Wednesday, November 19, 2014

Here are Five Awesome Renaissance and Medieval Works that – Surprise! – You’ve Never Heard of

Most people never listen to music from the Renaissance or Medieval eras. It’s no secret why: no funky beats, catchy melodies, or danceable rhythms. The style is completely foreign to contemporary ears. BUT… is it all really so unlistenable and boring?

Below are five pieces that are quirky, beautiful, crazy, or just downright weird. 10 points if you’ve heard of any of them. 20 points if you listen to them all the way through. How many points can you get?

5. Carlo Gesualdo: "Moro, Lasso"



Gesualdo is a famous late Renaissance composer… mostly because he murdered his wife and her lover. As a nobleman, he basically got away with it, but he was overcome with guilt for the remainder of his life. His remorse is made manifest in much of his music, which is hauntingly beautiful, very complex, and often terribly sad. “Moro, Lasso” is a quintessential example – such extreme chromaticism would not again be heard for 200 years or more.


4. Solage: "Fumeux Fume"


Easily the strangest piece in the list. We know almost nothing about Solage, a 14th century composer of a complicated style of music called ars subtilior. Much of the music in this style is rhythmically complex, but “Fumeux Fume” is unique for not challenging rhythms, but rather harmonic and melodic weirdness. Notably, the piece dwells on an interval called the ‘tritone’ (think the interval from C to F#), which at that time was called ‘Diabolus in musica,’ or the Devil in Music. It was generally diligently avoided.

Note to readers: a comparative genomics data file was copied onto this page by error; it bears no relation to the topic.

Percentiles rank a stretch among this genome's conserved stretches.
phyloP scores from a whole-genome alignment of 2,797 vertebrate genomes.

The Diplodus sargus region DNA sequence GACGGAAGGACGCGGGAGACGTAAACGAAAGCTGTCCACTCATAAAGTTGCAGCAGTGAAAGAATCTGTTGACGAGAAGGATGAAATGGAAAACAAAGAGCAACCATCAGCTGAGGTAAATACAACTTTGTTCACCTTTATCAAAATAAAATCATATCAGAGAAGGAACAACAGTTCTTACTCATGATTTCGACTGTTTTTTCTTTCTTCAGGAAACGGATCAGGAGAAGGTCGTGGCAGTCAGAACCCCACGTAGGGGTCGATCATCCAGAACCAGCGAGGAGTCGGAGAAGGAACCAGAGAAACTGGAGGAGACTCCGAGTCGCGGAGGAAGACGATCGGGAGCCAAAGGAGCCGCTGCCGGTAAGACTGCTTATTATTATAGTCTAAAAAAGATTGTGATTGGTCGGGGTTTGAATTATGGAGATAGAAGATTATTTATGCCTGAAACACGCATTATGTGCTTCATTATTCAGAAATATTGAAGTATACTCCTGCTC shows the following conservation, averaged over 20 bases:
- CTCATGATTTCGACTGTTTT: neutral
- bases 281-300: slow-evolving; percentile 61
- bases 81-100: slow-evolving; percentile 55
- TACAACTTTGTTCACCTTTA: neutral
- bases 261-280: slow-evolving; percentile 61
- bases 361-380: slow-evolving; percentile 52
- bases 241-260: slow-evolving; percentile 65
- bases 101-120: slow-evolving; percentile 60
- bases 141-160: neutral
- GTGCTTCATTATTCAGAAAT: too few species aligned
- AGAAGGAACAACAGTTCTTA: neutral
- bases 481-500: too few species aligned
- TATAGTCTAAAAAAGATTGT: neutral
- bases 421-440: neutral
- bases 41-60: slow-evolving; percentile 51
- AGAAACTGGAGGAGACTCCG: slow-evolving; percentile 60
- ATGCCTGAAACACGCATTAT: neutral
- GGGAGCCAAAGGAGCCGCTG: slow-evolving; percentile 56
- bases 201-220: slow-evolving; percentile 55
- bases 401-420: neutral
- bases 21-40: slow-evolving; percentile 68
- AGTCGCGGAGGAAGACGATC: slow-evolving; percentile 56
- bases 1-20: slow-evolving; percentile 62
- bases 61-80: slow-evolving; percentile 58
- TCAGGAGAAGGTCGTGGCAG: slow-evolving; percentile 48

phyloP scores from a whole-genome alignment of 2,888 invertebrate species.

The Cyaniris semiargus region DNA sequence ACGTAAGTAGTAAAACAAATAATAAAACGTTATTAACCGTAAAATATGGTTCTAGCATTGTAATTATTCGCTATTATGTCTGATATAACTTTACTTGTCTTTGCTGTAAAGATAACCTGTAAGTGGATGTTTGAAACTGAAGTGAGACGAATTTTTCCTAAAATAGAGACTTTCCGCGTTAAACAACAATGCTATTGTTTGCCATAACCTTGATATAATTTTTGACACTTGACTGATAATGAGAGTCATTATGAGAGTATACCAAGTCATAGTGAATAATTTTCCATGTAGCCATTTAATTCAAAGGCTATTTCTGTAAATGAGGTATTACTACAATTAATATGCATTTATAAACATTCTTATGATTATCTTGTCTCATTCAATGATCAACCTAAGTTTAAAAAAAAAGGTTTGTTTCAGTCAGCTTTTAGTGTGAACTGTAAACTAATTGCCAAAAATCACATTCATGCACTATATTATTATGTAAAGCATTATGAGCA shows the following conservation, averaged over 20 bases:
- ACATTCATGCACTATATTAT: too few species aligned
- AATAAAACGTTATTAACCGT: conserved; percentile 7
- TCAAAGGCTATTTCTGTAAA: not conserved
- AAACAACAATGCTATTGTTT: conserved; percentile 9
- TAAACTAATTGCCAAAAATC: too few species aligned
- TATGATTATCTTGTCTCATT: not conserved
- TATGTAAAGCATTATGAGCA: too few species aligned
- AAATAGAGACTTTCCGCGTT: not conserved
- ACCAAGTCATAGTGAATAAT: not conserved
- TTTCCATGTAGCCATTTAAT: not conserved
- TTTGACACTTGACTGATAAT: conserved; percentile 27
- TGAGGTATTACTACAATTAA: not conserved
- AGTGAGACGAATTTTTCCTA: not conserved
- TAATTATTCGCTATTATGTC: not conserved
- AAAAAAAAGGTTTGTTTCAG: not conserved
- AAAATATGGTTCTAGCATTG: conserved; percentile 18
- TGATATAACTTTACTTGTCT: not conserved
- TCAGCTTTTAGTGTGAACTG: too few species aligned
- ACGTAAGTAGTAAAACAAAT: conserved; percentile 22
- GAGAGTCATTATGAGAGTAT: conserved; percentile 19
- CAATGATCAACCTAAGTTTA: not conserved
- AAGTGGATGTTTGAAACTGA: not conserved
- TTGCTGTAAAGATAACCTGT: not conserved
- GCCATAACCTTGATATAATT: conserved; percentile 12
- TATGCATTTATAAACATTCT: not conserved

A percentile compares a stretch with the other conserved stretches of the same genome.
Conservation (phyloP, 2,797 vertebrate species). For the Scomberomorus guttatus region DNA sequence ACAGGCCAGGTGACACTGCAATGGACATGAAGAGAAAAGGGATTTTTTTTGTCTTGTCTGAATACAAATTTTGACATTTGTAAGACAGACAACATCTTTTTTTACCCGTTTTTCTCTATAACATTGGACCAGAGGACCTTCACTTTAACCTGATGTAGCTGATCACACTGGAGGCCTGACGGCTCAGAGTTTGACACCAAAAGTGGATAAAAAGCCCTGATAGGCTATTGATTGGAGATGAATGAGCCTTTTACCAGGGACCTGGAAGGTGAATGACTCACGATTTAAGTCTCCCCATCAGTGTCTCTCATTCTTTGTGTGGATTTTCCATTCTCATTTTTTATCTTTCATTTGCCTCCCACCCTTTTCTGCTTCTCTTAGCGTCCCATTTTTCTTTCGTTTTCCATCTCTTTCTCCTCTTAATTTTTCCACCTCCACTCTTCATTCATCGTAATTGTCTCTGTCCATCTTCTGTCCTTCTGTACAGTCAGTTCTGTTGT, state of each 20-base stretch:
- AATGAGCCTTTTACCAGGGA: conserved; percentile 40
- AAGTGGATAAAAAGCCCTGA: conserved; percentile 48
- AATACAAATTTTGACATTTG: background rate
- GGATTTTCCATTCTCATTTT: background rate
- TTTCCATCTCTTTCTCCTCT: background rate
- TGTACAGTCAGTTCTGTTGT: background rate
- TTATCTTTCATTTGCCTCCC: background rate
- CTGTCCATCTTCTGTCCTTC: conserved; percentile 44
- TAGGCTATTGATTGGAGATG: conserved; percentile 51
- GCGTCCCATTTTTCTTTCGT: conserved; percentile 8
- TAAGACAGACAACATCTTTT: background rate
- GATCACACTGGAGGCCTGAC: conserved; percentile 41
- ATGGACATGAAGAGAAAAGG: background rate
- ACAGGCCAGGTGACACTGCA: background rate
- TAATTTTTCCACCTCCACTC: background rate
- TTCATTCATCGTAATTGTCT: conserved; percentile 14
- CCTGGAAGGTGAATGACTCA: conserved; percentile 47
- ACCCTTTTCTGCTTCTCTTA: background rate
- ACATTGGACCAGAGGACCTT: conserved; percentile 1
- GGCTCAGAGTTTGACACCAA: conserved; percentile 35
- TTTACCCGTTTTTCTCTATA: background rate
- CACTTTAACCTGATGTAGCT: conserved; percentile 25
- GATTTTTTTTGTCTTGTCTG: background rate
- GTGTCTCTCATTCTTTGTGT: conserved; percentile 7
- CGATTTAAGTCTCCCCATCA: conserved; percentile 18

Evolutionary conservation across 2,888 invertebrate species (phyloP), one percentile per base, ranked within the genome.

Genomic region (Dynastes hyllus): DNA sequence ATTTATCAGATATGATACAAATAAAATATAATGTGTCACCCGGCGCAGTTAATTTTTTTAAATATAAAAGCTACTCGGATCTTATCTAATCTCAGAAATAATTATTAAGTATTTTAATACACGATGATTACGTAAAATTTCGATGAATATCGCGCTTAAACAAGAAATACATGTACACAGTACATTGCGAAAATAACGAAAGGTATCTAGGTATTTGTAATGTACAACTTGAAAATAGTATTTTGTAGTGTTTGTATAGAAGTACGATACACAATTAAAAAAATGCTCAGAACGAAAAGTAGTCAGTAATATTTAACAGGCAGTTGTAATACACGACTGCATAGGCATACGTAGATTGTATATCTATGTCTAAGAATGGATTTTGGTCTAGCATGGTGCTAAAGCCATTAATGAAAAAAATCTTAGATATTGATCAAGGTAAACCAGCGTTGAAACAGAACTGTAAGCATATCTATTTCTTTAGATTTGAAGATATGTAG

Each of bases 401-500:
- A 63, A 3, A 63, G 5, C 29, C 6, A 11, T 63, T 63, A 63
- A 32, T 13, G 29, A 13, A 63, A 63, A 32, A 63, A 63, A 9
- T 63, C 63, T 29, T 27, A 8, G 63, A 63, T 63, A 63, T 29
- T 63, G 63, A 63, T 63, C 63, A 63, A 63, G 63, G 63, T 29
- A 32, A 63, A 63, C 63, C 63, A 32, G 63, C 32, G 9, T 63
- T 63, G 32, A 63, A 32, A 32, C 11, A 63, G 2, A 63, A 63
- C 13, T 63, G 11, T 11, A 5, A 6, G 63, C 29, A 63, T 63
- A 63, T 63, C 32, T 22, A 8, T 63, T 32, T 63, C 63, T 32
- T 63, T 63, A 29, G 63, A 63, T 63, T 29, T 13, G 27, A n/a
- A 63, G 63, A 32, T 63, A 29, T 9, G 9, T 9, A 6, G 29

3. Luca Marenzio: "Solo e pensoso"



Luca Marenzio was a 16th century composer, incredibly influential in his day. I included this piece because of the prominent chromatic scale at the beginning, which I think is really cool.


2. William Byrd: "Agnus Dei from Mass for 4 Voices"



As a practicing Catholic in England at a time when the government viewed Catholics with great suspicion, William Byrd had to tread lightly. That didn’t stop him from getting in a lot of trouble, however. This decidedly Cathloic Mass features a remarkable section towards the end of the Angus Dei in which there is dissonance on every single beat. In addition to being masterfully well written, it also sounds gloriously awesome.


1. Pérotin: "Viderunt Omnes"




This might be the most obscure piece in the list. Pérotin was an early 13th century composer who was highly regarded for his advances in polyphony (music with multiple, independent melodies running simultaneously. Viderunt Omnes is a very early example of polyphonic music – in this case, three similar, though distinct, melodies are sung over a drone.


Monday, November 3, 2014

10 New Release Books About Your Favorite Musicians That You NEED to Read

If you're the ultimate fan to your favorite artist, you'll appreciate the provocative, intimate look at their lives that only books about them can truly accurately capture.

1. "Weird Al Yankovic: The Kindle Singles Interviews" by Mara Altman
The man who basically invented the music video parody as we know it somehow continues to keep it fresh and inventive. He's at the top of his game and from what I've heard, a super fun and kind guy. With the interviews conducted by humor writer Mara Altman, the banter is bound to be hilarious, witty, and fun. A quick read but a delightful one.


2. "Man on the Run: Paul McCartney in the 1970's" by Tom Doyle
"Man on the Run" is a portrait of McCartney in a time little discussed. The 1970's had begun, and the Beatles were over. He was back in England without any clear direction in his life, adrift from goals and direction. However, what he then thought to be the end of his career, but it ended up being a turning point towards simply a new artistic direction.


3. "One Way Out: The Inside History of the Allman Brother's Band" by Alan Paul 
Written by music journalist Alan Paul, who has followed the band since their formative years, this one gets it all out about the classic band. An incredibly in-depth look at the entire history of the band, this should be your go-to for all things Allman.